Description of the radar set, tactical-technical characteristics
Figure 1: SCR-268
U.S. Army Signal Corps
|pulse repetition time (PRT):||244 µs|
|pulse repetition frequency (PRF):||4 098 Hz|
|pulsewidth (τ):||6 ±3 µs|
|receive time:||6 ±3 µs|
|peak power:||75 kW|
|instrumented range:||22 mi (≙ 36 km)|
|accuracy:||±183 m, ±1°|
|hits per scan:|
The SCR-268 was an operating in VHF-Band radar for gun laying and searchlight direction. It was the US Army's standard early-war anti-aircraft radar system. In early use it was used to guide a searchlight which would then illuminate the target and track it visually from then on. The addition of lobe switching to later versions gave it the accuracy needed to directly guide the guns without the searchlight helping. The SCR-268s prototype was developed in 1938. The radar was in use from May 1938 up to mid-1944. The serial production (39 each since 1941) was made by Western Electronics.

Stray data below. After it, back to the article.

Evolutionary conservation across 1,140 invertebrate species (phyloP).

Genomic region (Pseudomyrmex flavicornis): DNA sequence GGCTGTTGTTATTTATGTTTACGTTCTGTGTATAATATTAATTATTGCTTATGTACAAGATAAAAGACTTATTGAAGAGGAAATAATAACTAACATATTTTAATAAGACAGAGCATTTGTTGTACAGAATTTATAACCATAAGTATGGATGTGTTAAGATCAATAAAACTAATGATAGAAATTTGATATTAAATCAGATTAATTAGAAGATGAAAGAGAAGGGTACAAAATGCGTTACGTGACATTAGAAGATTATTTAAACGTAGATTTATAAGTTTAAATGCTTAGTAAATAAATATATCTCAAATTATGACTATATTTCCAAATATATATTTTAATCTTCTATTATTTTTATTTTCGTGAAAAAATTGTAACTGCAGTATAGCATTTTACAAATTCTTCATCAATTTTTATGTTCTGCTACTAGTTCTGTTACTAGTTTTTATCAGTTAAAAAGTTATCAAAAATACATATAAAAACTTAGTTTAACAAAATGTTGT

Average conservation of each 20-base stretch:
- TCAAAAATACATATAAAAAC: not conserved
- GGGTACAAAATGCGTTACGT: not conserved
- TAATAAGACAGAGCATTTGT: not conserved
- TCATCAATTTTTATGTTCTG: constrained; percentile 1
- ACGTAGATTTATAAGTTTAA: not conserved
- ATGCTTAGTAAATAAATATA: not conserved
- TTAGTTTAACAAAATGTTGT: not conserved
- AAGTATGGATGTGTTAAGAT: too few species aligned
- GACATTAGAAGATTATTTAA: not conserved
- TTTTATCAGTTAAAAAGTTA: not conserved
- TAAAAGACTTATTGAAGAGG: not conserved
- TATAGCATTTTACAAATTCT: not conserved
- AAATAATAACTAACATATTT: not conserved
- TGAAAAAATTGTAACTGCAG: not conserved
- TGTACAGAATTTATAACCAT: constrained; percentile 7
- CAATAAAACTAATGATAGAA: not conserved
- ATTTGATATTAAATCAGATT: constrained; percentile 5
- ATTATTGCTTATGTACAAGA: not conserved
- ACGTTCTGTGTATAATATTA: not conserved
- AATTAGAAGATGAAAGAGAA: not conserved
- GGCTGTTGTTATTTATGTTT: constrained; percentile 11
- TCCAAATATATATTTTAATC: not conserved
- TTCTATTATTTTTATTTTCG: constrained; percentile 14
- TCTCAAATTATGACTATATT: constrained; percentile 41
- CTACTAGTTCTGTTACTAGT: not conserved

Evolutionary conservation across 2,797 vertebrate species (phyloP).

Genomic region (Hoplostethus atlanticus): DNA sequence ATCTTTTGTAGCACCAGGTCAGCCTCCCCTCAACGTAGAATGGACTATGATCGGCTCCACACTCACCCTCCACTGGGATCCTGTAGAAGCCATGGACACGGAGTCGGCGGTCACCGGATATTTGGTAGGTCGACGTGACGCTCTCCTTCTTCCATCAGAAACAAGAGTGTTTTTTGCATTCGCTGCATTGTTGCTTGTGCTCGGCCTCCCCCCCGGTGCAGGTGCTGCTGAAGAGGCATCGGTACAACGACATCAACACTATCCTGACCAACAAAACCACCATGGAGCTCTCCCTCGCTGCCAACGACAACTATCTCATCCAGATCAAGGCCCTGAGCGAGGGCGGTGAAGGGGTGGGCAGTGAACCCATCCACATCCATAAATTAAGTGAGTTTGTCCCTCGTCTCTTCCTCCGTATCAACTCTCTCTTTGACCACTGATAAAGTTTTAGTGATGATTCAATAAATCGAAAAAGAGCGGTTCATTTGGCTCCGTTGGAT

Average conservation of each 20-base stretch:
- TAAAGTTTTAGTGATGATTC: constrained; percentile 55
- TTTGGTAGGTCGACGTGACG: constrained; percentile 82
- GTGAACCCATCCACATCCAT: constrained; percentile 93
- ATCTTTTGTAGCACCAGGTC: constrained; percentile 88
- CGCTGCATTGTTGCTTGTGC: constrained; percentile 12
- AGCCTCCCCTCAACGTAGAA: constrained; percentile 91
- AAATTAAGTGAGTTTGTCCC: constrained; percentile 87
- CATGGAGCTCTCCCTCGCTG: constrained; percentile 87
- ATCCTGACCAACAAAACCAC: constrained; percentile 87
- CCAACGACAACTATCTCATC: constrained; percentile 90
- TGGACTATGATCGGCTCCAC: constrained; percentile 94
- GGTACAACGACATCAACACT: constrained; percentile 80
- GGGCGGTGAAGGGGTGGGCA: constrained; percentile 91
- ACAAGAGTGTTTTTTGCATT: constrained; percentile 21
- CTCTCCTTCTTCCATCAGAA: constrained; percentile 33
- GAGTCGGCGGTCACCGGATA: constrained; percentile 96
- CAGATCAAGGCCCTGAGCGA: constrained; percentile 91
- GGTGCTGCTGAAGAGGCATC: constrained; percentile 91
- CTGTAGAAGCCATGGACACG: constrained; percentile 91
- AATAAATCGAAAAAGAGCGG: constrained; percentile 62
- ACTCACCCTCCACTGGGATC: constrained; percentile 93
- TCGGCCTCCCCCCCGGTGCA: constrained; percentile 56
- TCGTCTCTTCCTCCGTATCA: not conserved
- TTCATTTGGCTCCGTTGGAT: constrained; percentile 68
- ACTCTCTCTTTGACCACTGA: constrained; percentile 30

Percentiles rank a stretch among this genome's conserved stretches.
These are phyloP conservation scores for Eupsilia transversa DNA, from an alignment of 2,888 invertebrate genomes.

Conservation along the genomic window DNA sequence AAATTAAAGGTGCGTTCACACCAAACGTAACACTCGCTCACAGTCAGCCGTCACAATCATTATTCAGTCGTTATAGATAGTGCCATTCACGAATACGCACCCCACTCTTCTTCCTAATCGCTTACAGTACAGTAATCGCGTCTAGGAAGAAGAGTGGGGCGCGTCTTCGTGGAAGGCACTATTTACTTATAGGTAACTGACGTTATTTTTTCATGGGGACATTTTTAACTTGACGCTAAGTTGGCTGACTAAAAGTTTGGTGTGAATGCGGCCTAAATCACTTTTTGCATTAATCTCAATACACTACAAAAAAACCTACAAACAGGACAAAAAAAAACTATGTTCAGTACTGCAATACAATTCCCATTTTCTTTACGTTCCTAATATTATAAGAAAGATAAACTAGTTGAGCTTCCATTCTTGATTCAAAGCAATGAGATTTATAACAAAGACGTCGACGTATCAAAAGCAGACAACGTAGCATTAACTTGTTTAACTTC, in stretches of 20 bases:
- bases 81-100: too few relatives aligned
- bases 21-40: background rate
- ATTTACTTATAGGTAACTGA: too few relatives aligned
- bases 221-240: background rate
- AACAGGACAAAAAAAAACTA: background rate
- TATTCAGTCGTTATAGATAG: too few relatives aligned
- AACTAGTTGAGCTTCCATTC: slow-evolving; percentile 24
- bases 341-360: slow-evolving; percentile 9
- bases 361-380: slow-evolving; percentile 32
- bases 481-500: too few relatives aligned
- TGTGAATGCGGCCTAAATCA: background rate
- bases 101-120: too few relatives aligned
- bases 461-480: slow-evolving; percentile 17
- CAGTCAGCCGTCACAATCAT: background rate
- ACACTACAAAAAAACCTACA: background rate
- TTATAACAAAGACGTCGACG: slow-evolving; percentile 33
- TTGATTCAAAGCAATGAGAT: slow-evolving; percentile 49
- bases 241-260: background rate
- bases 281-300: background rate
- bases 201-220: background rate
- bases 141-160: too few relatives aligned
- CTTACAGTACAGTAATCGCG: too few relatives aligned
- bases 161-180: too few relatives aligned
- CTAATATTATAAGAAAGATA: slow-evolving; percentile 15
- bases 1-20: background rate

The transmitter was a self-excited tuned oscillator consisting of 16 triodes in a ring circuit. The transmitter antenna consisted of 4 × 4 square array of dipoles. The vertical receive antenna consisted of a 2 × 6 rectangular array of dipoles, mounted long axis vertical on the right. The horizontal receive antenna was a 6 × 4 array of dipoles, mounted short axis vertical on the left. The indicators were A-scopes.
- Harry M.Davis, The Signal Corps Development of U.S. Army Radar Equipment, Part II, 1945, pp.96-97
- The SCR-268 Radar, Electronics magazine, September 1945. A detailed description of the system.
- Gaspare Galati, 100 Years of Radar, Springer, 2015, ISBN 978-3-319-00584-3, pp.73-74